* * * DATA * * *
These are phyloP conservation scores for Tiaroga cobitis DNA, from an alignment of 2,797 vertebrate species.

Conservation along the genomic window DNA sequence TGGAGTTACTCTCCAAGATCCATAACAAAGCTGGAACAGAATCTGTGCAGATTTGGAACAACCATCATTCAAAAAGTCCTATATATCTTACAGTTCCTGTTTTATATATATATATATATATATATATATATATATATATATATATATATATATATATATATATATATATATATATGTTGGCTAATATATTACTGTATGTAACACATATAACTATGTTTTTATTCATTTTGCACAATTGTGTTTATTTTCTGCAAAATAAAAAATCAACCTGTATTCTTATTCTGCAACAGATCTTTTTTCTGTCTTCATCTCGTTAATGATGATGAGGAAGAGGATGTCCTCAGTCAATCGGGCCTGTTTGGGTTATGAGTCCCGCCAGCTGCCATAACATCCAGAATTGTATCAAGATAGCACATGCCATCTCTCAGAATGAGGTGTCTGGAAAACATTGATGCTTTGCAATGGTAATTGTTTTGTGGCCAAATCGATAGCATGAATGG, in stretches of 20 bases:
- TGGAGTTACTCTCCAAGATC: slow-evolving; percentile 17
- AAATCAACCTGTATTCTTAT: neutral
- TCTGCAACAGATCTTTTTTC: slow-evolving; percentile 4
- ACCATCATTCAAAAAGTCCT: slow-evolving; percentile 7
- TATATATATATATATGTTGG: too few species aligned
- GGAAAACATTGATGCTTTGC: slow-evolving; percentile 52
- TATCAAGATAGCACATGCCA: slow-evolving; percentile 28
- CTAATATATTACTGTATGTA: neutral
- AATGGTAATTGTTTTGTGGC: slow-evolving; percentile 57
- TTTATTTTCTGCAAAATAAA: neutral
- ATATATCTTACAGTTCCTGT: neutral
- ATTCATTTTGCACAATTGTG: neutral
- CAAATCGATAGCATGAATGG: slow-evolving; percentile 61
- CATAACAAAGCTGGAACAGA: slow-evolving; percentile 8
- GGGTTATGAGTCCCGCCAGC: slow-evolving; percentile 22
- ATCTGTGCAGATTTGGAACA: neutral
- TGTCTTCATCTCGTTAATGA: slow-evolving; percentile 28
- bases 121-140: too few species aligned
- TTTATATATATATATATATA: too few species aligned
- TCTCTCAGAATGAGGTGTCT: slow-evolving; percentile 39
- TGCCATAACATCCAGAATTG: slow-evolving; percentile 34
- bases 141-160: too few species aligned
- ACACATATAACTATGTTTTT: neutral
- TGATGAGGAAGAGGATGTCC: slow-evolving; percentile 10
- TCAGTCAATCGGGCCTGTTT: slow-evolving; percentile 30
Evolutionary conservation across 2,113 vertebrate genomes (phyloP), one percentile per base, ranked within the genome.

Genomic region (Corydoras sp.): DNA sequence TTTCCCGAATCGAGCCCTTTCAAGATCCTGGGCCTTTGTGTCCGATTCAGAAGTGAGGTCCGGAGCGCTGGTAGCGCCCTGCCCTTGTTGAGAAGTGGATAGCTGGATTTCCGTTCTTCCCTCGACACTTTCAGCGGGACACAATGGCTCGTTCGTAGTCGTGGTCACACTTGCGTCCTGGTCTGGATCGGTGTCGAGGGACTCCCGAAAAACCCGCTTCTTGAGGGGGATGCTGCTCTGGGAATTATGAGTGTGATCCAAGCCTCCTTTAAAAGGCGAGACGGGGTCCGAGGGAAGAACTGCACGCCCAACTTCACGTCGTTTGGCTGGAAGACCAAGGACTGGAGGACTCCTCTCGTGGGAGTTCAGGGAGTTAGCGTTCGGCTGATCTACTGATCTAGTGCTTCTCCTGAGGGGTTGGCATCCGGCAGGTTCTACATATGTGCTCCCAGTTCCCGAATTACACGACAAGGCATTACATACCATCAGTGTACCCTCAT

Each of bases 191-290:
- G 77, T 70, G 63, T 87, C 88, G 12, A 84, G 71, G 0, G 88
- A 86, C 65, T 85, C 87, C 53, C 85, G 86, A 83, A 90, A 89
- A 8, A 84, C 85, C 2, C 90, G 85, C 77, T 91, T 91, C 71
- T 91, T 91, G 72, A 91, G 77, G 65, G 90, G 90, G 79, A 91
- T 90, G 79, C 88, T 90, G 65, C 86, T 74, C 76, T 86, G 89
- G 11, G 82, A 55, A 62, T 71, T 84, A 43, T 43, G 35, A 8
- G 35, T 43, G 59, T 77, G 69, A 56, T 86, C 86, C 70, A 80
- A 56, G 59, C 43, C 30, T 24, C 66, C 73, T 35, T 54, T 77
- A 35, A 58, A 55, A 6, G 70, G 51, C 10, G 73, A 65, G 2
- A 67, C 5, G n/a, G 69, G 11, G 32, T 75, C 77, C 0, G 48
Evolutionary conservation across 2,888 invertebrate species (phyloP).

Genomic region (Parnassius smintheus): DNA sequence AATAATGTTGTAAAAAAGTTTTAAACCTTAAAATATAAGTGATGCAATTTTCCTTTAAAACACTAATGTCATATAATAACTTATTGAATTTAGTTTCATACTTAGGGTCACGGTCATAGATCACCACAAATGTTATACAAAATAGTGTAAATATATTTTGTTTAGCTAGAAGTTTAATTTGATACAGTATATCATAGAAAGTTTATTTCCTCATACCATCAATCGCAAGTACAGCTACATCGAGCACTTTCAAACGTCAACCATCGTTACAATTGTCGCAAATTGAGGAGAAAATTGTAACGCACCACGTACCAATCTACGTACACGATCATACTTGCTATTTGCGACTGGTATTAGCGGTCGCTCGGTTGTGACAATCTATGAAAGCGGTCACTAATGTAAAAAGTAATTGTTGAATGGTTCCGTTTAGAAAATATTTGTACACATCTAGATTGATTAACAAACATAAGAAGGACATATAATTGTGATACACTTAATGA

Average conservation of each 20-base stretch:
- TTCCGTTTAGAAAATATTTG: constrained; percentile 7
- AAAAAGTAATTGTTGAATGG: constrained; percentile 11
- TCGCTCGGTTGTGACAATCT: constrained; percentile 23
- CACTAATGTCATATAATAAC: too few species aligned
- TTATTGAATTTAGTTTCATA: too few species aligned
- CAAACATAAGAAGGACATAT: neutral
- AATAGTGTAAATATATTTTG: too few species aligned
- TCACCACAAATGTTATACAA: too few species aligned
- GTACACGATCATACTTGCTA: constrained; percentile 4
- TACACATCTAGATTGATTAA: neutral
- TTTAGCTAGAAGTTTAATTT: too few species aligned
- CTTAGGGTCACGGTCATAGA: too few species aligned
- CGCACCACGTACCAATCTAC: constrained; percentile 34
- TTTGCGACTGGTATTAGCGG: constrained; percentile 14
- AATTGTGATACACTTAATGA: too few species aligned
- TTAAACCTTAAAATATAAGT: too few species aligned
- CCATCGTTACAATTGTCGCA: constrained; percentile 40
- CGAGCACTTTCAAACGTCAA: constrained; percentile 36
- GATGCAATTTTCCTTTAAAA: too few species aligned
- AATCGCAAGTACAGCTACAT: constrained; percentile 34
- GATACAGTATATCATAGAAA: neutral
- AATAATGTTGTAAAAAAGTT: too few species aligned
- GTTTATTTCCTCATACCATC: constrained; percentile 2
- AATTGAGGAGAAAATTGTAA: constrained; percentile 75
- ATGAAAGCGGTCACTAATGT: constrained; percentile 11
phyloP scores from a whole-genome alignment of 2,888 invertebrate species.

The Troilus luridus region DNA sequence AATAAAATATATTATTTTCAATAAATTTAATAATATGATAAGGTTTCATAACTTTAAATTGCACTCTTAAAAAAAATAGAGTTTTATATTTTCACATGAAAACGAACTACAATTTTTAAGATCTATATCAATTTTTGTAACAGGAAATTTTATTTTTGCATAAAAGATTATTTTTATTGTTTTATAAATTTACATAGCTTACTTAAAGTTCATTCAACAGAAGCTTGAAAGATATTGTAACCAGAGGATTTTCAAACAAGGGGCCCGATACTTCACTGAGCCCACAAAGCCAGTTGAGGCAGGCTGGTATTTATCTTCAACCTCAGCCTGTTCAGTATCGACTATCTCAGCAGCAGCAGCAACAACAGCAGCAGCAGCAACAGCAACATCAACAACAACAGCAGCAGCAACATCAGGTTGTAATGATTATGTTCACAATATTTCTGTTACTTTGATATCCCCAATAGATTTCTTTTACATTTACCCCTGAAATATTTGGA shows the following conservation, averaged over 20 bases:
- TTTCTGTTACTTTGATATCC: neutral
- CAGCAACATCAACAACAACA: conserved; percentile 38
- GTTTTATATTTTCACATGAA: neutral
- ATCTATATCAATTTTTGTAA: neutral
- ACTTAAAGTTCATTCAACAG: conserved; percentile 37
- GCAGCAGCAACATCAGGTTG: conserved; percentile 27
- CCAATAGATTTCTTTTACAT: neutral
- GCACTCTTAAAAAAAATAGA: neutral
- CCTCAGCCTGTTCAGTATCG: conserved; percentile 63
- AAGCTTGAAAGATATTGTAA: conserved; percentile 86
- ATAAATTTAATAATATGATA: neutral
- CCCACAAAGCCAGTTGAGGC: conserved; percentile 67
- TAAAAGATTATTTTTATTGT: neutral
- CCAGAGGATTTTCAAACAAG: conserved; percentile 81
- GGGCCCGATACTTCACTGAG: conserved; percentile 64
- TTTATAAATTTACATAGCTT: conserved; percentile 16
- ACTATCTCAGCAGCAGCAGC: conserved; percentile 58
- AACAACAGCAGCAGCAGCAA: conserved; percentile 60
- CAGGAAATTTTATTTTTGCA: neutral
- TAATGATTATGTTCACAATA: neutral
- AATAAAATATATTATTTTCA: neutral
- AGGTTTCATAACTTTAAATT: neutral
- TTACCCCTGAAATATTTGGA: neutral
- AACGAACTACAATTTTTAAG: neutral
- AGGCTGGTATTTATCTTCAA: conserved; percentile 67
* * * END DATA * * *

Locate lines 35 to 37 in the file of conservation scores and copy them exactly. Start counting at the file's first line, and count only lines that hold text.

- T 90, G 79, C 88, T 90, G 65, C 86, T 74, C 76, T 86, G 89
- G 11, G 82, A 55, A 62, T 71, T 84, A 43, T 43, G 35, A 8
- G 35, T 43, G 59, T 77, G 69, A 56, T 86, C 86, C 70, A 80